The results of research that lasted for more than two years have revealed that Lithuanian and Belorusian Aquatic Warblers are wintering farther than expected – they rest in Senegal, but then fly deeper into the Africa and settles in Mali. These small birds, weighing no more than a teaspoon of sugar, fly 7000-8000 km to one direction and return to their homeland in the Spring.
The chairman of the International Aquatic Warbler Conservation Team, who has been leading this research and been involved in species’ conservation for more than 20 years, Martin Flade says: “The research was very successful. Until now, we did not have such quality data and such a large sample. I think that these results are a good reflection of the overall situation and they are extremely interesting and important in order to ensure the survival of this species on our planet.”
Aquatic warblers wintering sites are protected by political disruption
Žymantas Morkvėnas, director of the NGO Baltic Environmental Forum Lithuania, who also took part in the study, is also satisfied by qualitative research and summarises the results: “It can be stated that the majority of Lithuanian and northern Belarusian Aquatic Warblers are wintering in the Inner Niger Delta – a large complex of lakes and islands in the arid Sahel region, central Mali – and it’s surroundings. According to previous studies, Aquatic Warblers from western Belarus and central Ukraine also winter in Mali. Thus, Mali seems to be the most important wintering country. It’s a nice coincidence that the colours of the Mali flag are the same as Lithuania’s, but other things are not so pleasant. In Mali, the political situation is still unstable, making serious environmental work difficult. However, in times of instability in the country, it is unlikely that someone will take up the destruction of wetlands for the sake of rapid economic profit, so for the warblers it may be at least a temporary escape.”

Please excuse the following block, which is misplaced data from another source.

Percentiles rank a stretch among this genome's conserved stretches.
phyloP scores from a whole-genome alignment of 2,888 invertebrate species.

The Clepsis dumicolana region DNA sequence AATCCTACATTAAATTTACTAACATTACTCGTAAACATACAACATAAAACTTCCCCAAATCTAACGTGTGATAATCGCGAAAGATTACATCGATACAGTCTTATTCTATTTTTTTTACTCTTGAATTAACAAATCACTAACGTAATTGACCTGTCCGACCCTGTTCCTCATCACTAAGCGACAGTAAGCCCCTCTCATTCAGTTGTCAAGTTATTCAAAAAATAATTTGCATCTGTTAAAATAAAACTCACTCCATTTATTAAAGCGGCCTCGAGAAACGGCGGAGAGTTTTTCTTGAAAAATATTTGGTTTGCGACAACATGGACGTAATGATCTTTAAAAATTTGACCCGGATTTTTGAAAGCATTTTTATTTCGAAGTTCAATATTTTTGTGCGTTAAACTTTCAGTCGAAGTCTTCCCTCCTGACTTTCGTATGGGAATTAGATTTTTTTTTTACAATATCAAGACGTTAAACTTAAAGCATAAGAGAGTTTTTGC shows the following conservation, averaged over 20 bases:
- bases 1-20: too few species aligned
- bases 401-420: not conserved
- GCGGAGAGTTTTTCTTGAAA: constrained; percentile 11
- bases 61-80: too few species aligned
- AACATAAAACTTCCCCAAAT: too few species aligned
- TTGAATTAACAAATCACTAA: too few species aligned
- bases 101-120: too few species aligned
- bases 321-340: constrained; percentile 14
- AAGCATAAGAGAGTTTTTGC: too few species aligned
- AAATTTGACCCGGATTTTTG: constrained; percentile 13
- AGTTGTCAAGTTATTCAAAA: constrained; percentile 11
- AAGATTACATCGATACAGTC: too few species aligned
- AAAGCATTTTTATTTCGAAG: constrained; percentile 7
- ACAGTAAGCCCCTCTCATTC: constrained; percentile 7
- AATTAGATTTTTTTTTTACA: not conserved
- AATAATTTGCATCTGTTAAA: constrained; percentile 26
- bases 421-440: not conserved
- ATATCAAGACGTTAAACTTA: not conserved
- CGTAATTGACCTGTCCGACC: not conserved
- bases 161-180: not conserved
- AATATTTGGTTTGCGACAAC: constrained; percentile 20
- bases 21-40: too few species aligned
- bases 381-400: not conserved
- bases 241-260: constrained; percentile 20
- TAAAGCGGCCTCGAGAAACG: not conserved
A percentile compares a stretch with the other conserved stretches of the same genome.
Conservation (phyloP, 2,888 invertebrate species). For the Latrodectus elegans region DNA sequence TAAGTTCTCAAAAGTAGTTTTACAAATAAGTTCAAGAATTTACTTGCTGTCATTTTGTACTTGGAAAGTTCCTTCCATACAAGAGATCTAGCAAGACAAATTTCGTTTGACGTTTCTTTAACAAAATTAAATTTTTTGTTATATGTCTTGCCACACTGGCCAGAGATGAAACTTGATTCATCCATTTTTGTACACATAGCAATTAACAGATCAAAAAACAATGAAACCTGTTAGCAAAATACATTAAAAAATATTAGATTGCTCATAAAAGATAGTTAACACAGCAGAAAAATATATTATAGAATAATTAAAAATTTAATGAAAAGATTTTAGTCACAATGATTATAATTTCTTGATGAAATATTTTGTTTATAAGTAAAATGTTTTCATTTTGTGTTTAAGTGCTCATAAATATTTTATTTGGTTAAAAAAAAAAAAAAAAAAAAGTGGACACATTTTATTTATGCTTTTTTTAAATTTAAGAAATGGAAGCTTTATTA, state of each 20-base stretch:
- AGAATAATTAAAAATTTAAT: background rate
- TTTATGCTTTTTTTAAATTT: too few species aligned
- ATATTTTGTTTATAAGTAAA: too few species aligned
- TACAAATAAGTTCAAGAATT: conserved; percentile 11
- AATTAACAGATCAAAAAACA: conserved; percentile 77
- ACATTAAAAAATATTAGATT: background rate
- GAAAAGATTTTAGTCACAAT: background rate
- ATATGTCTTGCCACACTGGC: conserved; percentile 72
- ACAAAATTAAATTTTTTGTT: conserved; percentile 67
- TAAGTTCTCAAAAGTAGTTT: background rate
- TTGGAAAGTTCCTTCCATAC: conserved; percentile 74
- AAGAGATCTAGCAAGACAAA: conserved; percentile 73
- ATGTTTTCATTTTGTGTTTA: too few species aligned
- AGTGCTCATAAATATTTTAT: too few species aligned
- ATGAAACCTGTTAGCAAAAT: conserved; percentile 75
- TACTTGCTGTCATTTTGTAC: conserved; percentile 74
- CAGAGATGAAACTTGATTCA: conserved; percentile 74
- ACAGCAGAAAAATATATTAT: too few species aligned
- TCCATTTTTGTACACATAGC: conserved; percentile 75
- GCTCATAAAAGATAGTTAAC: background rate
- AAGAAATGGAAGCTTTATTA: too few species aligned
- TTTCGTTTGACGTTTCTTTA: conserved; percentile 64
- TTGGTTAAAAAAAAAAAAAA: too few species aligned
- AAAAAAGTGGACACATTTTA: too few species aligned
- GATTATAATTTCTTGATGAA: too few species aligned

Unexplainable wanderings of Lithuanian warblers
Dr. Martin Flade drew attention to two exceptional wanderings of Lithuanian warblers, which are still difficult for scientists to explain. At the end of July, one bird from Alka polder (Šilutė district, Lithuania), for unclear reasons, flew directly to the Servech swamp in Belarus (about 400 km away), stayed there for about ten days, then returned to the Alka polder and then, like other birds, migrated to wintering grounds in Africa. Another Lithuanian Aquatic warbler near the shores of Africa chose a completely different route than other Lithuanian and Belarusian birds. It flew to the opposite direction – flew over Atlas Mountains from the East, stopping straight across the Sahara Desert and staying in northern Nigeria – almost 1000 km further than the other birds. This traveler returned on similar way – it flew over the Sahara without stopping, then stopped for a longer rest in Algeria, near the Mediterranean Sea and then – back to Lithuania.
More suitable habitats are needed across the Europe
Analysing the obtained data and comparing it with other studies, naturalists have observed that Aquatic Warblers are scattered throughout Europe in both spring and autumn, probably in search of suitable habitats.